Eye For Film >> Movies >> Autumn Blood (2011) Film Review
Reviewed by: Jennie Kermode
It could be any time in the later 20th or 21st centuries. High in the Tyrol, villages are slow to change. The girl and the boy live outside the village, on a farm which they manage to keep going after their father is shot and the mother gradually wastes away from some unknown complaint. The boy is ten then, and mute from shock, but still the children seem to live a happy, carefree life, running and playing in the hills. The girl is 16, however, and beautiful, which means that up there in that once undisturbed place there is suddenly something that the men of the village want.
For a story that hinges on rape and brutalisation, Autumn Blood is impressively restrained. The violence is more affecting because we see only a little of it; the focus is all on the children's response and, more subtly, on the way that it impacts the various men involved. Removed from civilisation, rape is shorn of its cultural trappings, degendered. The children's fear afterwards extends to any adult. The girl experiences no weight of shame, but responds like a hunted animal, a long-legged deer bounding across the landscape as the hunter raises his sights. The boy, smaller, less adept, follows her lead and her instructions, tries to hide. Because when the men realise their actions could have consequences, they decide to get rid of the witnesses.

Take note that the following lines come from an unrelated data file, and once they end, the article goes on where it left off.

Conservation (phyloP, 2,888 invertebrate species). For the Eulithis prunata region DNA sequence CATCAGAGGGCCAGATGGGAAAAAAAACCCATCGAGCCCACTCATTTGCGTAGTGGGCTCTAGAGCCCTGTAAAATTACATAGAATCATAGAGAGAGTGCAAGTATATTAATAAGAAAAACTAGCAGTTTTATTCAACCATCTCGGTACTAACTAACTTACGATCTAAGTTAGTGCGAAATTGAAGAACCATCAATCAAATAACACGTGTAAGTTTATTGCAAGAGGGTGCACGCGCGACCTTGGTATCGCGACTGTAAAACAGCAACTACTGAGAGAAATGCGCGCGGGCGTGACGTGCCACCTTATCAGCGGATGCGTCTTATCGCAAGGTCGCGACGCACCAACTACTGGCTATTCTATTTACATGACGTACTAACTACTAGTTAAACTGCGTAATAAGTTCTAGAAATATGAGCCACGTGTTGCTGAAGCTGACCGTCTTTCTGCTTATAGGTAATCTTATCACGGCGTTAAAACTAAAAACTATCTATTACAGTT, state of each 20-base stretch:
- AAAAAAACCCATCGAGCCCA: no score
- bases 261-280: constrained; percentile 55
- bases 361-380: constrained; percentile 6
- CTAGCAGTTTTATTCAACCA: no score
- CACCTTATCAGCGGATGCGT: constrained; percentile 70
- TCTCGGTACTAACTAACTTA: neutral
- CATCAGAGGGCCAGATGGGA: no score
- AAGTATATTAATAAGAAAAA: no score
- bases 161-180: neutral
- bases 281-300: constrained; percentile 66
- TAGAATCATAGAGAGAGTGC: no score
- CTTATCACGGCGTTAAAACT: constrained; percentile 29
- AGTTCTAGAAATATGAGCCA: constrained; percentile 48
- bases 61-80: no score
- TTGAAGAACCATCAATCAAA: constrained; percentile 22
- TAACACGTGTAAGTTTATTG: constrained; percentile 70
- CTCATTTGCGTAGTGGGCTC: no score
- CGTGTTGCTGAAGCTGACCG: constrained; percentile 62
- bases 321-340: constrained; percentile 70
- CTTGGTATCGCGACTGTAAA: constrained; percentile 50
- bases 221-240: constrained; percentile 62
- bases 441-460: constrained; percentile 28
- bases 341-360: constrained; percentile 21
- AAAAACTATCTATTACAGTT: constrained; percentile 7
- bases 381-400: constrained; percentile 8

A third of this film has gone by before a word is spoken, and then it's a quote. This is a wild place where communication is all about glances, body language, animal sounds. Director Blunder captures every detail. Sophie Lowe, who made her debut in the underrated Beautiful Kate, and young TV star Maximilian Harnisch, as the girl and the boy, are both exceptional. Fine supporting work gradually distinguishes the men, showing us hesitation, guilt, fear, and cultivated ruthlessness. One of them orders the boy removed from the room whilst the girl is assaulted, suggesting an empathy that does not extend to someone female.
The whole is illuminated by Reed Morano's stunning cinematography, which contextualises the action in the world as the children understand it. When the girl is naked, she is never sexual, for all that the men perceive her that way; she simply seems a natural part of the landscape. At the heart of the film is her journey; she is not a tragic figure waiting to be avenged, nor a crudely drawn action heroine bent on revenge. She is simply determined to survive, and to protect her brother, and through her fortitude the film taken on something of the character of a western. Accepting the challenge of sudden adulthood, she is carving out the right to stand her ground in this unforgiving land.
Doubtless the film will be too slow for some, though it paces its action scenes well, but its only real flaw is the music. Whilst this could work well enough in a lesser film, here it lacks the subtlety and variance to properly capture the mood. On balance, this is a small thing. Autumn Blood is a superb piece of work and deserving of widespread attention.Reviewed on: 05 Sep 2014
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